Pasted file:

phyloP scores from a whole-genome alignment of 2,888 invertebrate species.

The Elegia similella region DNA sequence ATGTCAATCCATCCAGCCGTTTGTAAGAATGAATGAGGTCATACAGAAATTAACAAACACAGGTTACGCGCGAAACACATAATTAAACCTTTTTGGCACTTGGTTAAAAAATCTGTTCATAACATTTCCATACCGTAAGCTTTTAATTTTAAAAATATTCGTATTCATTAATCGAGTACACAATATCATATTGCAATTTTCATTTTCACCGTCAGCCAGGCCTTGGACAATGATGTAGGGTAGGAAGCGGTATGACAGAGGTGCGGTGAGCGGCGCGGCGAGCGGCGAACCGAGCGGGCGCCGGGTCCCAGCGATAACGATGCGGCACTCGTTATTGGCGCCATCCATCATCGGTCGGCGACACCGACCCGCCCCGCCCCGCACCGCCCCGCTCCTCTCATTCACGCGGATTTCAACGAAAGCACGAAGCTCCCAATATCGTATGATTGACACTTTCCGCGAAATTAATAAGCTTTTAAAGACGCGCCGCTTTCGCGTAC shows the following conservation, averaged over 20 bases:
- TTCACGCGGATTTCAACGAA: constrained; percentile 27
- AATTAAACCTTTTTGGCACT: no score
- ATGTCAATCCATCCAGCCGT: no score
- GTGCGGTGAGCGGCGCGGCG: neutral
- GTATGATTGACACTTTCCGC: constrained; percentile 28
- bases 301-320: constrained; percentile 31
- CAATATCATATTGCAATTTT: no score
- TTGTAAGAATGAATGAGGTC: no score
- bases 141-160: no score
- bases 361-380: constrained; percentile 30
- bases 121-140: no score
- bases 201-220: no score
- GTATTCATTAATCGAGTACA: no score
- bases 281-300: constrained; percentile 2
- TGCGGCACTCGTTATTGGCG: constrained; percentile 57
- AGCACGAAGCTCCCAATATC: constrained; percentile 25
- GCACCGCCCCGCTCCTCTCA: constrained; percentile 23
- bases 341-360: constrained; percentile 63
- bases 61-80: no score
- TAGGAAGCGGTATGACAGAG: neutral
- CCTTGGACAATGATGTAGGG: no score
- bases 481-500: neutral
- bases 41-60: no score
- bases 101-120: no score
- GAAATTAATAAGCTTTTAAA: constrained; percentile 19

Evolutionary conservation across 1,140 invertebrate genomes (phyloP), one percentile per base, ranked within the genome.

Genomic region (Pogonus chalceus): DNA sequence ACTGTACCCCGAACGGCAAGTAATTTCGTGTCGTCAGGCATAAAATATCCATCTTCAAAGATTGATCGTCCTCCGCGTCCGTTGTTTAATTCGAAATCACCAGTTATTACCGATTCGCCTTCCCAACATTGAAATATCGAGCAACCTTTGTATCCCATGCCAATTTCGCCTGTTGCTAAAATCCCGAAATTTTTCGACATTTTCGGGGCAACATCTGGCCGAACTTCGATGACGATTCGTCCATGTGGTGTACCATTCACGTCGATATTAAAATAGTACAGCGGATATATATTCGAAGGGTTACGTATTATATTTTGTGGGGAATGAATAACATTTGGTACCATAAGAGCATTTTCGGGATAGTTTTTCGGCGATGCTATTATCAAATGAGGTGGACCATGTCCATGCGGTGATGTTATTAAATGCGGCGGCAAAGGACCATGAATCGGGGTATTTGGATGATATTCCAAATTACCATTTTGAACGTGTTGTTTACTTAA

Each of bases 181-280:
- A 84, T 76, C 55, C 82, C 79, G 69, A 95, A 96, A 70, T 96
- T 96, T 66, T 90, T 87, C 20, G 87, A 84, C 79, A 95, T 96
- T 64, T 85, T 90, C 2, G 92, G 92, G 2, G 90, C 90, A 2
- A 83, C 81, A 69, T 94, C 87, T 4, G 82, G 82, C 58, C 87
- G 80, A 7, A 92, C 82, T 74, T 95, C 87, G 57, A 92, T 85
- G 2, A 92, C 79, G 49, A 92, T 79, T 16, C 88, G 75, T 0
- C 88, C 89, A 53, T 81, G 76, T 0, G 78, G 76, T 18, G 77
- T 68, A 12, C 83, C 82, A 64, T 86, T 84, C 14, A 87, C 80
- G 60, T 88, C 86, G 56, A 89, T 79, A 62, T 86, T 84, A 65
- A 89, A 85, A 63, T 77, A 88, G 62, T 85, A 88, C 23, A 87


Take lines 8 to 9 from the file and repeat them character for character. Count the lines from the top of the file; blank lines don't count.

- bases 301-320: constrained; percentile 31
- CAATATCATATTGCAATTTT: no score